Being labeled as a pandemic and having the potential to end life on Earth, many governments around the world have seized COVID-19 and used it to push outlandish mandates and strip citizens of the freedoms they hold dear. Claiming it is all in the name of public safety, government officials have promoted and in some cases forced citizens to adhere to lockdown guidelines, mask mandates, and the COVID-19 jab. The only problem, through all the protocols and safety measures, COVID-19 continues to spread even among those who have taken the drug. But seeing the horrible side effects of COVID-19, the New Zealand Ministry of Health recently confirmed that those suffering from the coronavirus could be eligible for assisted suicide.
Wanting to know more about the End of Life Choice Act (EOLCA), an anti-euthanasia group called DefendNZ sent an Official Information Act asking government officials, “Could a patient who is severely hospitalized with Covid-19 potentially be eligible for assisted suicide or euthanasia under the Act if a health practitioner viewed their prognosis as less than 6 months?”
Startling, the MOH responded to the question on December 7th, writing:
There are clear eligibility criteria for assisted dying. These include that a person must have a terminal illness that is likely to end their life within six months.
A terminal illness is most often a prolonged disease where treatment is not effective. The EOLC Act states eligibility is determined by the attending medical practitioner (AMP), and the independent medical practitioner.
Eligibility is determined on a case-by-case basis; therefore, the Ministry cannot make definitive statements about who is eligible. In some circumstances, a person with COVID-19 may be eligible for assisted dying.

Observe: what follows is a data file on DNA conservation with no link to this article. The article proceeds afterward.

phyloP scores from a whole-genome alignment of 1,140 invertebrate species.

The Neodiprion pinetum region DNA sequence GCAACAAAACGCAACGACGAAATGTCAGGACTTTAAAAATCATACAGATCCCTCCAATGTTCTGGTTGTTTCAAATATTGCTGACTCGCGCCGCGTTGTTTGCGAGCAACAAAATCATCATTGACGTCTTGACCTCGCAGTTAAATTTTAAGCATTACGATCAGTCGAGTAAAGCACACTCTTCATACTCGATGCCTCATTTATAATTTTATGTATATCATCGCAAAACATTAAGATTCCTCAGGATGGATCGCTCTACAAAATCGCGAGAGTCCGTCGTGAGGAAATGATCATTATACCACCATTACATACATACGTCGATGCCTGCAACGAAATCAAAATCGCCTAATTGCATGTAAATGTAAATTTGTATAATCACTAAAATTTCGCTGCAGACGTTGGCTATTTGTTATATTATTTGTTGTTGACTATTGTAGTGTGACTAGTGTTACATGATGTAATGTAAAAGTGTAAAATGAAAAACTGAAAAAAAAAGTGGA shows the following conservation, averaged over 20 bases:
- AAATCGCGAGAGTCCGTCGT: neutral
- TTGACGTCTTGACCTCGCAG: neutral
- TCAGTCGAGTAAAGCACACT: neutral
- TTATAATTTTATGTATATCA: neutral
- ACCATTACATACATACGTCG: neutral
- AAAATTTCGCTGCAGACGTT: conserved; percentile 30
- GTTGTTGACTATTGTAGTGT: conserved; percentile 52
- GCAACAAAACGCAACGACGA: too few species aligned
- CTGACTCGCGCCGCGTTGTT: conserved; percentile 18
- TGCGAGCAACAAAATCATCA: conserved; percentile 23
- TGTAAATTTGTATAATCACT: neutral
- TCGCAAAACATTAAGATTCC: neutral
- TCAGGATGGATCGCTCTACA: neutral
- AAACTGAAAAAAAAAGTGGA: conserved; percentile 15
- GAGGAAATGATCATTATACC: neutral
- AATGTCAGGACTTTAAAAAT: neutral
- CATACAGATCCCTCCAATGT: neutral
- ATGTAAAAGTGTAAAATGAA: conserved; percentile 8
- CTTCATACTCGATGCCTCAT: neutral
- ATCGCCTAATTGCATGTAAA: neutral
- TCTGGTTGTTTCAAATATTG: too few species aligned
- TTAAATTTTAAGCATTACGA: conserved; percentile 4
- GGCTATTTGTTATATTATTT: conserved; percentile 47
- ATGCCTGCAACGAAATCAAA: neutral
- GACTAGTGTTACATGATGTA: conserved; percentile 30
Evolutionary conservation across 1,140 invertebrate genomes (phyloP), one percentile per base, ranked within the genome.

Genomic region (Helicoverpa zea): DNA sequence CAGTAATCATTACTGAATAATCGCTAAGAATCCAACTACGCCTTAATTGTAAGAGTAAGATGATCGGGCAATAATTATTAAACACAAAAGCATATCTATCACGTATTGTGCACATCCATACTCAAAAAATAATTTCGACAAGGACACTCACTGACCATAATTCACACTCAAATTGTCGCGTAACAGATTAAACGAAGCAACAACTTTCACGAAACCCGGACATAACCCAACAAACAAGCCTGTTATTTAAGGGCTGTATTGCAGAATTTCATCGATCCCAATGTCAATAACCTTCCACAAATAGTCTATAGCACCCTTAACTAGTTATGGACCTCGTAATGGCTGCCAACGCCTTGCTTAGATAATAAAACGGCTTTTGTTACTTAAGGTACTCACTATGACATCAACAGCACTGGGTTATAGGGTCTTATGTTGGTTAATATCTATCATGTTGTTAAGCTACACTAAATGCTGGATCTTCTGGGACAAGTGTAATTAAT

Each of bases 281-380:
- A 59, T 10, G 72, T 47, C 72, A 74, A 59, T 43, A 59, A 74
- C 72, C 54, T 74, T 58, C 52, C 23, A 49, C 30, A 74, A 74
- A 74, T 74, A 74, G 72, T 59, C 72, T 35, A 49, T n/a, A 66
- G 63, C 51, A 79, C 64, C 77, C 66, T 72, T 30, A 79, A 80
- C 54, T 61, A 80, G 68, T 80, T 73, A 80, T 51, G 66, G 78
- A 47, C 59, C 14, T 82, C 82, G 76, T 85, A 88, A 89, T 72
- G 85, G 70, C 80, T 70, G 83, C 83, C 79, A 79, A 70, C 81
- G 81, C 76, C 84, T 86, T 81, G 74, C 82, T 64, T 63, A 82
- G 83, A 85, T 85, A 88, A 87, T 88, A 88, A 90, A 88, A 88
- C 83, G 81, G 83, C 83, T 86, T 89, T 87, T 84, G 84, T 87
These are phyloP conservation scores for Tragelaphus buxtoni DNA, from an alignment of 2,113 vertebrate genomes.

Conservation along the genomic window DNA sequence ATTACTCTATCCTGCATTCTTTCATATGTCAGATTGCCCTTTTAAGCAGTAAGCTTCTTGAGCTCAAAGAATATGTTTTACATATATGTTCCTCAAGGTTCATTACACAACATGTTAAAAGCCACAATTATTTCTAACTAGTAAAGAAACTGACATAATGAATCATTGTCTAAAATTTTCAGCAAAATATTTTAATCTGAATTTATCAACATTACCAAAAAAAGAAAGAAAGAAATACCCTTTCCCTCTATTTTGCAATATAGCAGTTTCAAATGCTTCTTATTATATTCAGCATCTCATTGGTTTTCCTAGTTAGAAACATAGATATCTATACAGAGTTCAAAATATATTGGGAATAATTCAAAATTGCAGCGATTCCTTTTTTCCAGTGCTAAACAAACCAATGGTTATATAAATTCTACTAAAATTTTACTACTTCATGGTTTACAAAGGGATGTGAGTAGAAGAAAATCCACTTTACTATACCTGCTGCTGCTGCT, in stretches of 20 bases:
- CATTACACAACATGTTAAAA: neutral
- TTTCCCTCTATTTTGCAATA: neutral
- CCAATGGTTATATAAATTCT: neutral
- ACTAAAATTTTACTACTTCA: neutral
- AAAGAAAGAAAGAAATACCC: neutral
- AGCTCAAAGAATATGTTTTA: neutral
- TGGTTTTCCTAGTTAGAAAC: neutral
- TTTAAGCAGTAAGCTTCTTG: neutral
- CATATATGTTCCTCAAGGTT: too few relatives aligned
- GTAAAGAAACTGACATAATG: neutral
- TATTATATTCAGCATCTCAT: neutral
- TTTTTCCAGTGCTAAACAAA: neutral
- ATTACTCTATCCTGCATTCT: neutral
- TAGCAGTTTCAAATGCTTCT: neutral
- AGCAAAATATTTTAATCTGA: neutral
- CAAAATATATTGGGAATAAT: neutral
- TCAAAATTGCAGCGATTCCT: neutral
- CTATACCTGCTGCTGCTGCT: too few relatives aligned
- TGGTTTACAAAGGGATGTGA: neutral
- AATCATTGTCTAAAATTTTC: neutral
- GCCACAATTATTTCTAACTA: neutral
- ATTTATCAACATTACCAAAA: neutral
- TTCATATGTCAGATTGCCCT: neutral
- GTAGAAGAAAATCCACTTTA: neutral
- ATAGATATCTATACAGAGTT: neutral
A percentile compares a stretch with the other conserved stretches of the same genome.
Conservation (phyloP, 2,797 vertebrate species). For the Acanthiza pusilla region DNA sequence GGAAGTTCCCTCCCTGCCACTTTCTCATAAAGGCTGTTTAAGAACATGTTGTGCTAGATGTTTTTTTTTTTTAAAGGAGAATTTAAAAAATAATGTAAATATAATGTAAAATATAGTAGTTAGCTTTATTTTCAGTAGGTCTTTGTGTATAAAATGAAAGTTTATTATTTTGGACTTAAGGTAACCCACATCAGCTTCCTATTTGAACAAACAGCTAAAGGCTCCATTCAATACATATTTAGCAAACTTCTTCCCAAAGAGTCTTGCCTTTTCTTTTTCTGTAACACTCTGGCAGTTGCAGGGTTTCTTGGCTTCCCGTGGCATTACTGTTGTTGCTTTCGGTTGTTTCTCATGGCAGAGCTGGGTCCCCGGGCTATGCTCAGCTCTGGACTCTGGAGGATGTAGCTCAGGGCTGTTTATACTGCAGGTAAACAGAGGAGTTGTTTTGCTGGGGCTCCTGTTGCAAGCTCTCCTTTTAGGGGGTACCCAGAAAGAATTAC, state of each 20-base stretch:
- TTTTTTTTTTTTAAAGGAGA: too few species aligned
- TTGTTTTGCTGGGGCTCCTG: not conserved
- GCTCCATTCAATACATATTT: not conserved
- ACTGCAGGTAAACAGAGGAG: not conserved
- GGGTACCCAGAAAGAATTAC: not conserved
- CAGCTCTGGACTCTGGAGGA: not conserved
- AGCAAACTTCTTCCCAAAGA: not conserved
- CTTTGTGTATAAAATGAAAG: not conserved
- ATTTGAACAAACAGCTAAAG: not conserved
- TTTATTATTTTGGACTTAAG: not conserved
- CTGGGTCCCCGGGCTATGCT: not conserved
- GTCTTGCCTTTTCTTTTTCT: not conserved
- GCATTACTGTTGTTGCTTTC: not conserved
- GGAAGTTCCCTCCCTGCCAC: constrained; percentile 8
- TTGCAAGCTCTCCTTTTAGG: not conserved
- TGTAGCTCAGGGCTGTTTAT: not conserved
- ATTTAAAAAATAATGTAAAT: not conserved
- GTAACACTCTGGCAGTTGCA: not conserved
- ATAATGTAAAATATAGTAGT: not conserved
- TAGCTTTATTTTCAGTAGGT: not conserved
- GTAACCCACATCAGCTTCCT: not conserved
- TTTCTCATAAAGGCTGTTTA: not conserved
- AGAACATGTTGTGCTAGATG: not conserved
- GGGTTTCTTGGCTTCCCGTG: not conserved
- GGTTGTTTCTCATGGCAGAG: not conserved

Not only will patients have the opportunity to end their life, but according to the Catholic Herald, “Doctors receive a government fee of $1,000 plus expenses for every euthanasia death they perform.” The outlet added, “96 of the country’s 16,000 doctors have offered to participate, however, and all but one of the nation’s 32 hospices have indicated that they will not permit euthanasia.”
A UK professor of palliative medicine, Baroness Finlay, noted, “It is bizarre that a country which has been trying to protect its citizens by closing down completely from a virus from which people can fully recover…is now suggesting that these patients should be killed by their doctors. It turns the ethos of medicine on its head.”
Finlay added, “You really cannot predict death 100 percent. So why not support them while they are dying and leave the door open in case they are in the group that defies all odds and recovers completely?”
It should also be noted that patients in most age groups, besides the elderly, have close to a 99% success rate at defeating COVID-19.
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